It can be super-hard coming up with free things to do in the school holidays. The thing is: there are plenty of things, really. Our kids have just brainwashed us into believing that only a theme park will do. Not true! Not everything on this list is free, but there are plenty of options that are free or low-cost. I snuck one or two more expensive things in there, because they are worthwhile things to do.
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The best advice that I can offer to keep things ticking over in the school holidays without too much drama is this:
Have a plan
Kids are used to the very-regimented world of school, so they go totally off the rails when you remove all traces of a schedule. It’s the holidays, so we don’t want to structure the days too much, but do plot out a basic plan of what’s happening and when. I’ve even made you a calendar to help with this, as I think it’s that important. And I can’t seem to stop producing calendars right now.
Step 1: Keep a calendar
That is not to say that you’ll be doing something on every single day. No way! Schedule plenty of ‘home’ days, where it’s up to the kids to find things to do. Again, it does help to put some structure into a home day too: even if it’s just ‘morning, noon, afternoon, evening’. That way you can allocate blocks of time for ‘screens‘ and blocks of time for ‘everything else that is good in life.’
Step 2: Divide days into blocks
Noon (presumably lunch time)
This is the fairest way I know to ensure the kids have time off screens. Morning might be screen time one day, with lunch out at a cafe, then outside at home in the afternoon, back to screens in the evening. Another day could be morning chores, lunch at home, screens in the afternoon, family outing in the evening, etc.
Some days will be ‘out all day’ kind of days, too.
Step 3: Have lots of ideas ready
Okay, so you’ve planned out the days, now it’s time to have lots of ideas ready to go. At the beginning of each week I will get my kids to plot out a basic plan of what they are doing each day. I’ll go through and put in known outings, sleep overs, and screen time. Of course, it’s completely subject to change, but it will build an understanding that they aren’t spending the entire summer on screens.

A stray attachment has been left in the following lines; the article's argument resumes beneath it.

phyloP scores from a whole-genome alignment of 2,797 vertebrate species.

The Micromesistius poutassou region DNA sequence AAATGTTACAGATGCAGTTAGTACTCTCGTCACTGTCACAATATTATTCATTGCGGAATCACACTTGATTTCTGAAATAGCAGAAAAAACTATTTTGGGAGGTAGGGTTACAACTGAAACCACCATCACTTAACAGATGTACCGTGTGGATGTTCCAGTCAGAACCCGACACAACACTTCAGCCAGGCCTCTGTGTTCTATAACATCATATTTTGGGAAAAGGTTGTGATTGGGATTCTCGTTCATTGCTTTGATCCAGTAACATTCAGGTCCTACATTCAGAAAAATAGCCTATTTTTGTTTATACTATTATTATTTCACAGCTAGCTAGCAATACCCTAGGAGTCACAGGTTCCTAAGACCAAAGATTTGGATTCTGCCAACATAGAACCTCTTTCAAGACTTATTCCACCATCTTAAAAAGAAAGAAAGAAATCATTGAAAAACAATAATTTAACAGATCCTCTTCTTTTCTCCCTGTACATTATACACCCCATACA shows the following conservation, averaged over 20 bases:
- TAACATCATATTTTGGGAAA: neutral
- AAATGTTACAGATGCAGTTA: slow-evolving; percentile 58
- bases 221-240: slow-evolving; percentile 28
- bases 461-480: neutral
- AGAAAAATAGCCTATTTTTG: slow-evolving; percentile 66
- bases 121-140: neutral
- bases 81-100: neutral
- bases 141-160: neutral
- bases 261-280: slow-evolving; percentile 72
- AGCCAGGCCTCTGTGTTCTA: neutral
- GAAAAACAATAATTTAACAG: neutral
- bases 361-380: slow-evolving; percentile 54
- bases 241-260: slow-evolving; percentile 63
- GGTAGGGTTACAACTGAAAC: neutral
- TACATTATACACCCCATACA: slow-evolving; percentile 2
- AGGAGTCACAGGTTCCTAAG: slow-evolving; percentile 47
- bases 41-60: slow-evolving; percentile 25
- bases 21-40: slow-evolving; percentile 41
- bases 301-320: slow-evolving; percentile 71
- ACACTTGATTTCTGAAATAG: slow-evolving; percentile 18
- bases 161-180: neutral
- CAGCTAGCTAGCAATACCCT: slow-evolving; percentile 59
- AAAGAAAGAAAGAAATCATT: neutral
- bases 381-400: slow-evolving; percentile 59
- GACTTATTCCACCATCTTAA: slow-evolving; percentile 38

Here’s my list of ideas to get them thinking. I’ve divided it into “home” and “away”. While I’ve tried to give you plenty of free, or not-very-expensive ideas, I’ve put an asterisk next to the more expensive ideas that I think are worth including anyway.
Free or almost-free things to do in the school holidays
1. Make a movie
This should keep them going for a good part of the summer: there’s a script to write, casting, costuming, filming, editing, the screening, etc. Entrepreneurial types might rope in friends and charge parents tickets for the premiere.
2. Weave some friendship bands
Image: Be A Fun Mum
3. Educate yourself about money
This is the best advice you’ll ever hear about money: start young and invest wisely. The kids are growing up fast and educating them about saving and investing should be a top priority. The school holidays offer us the perfect opportunity to talk to them about being wise with their money. Stockspot have loads of information for kids and families on their website. Here’s a good place to start: How can I save and invest for my kids?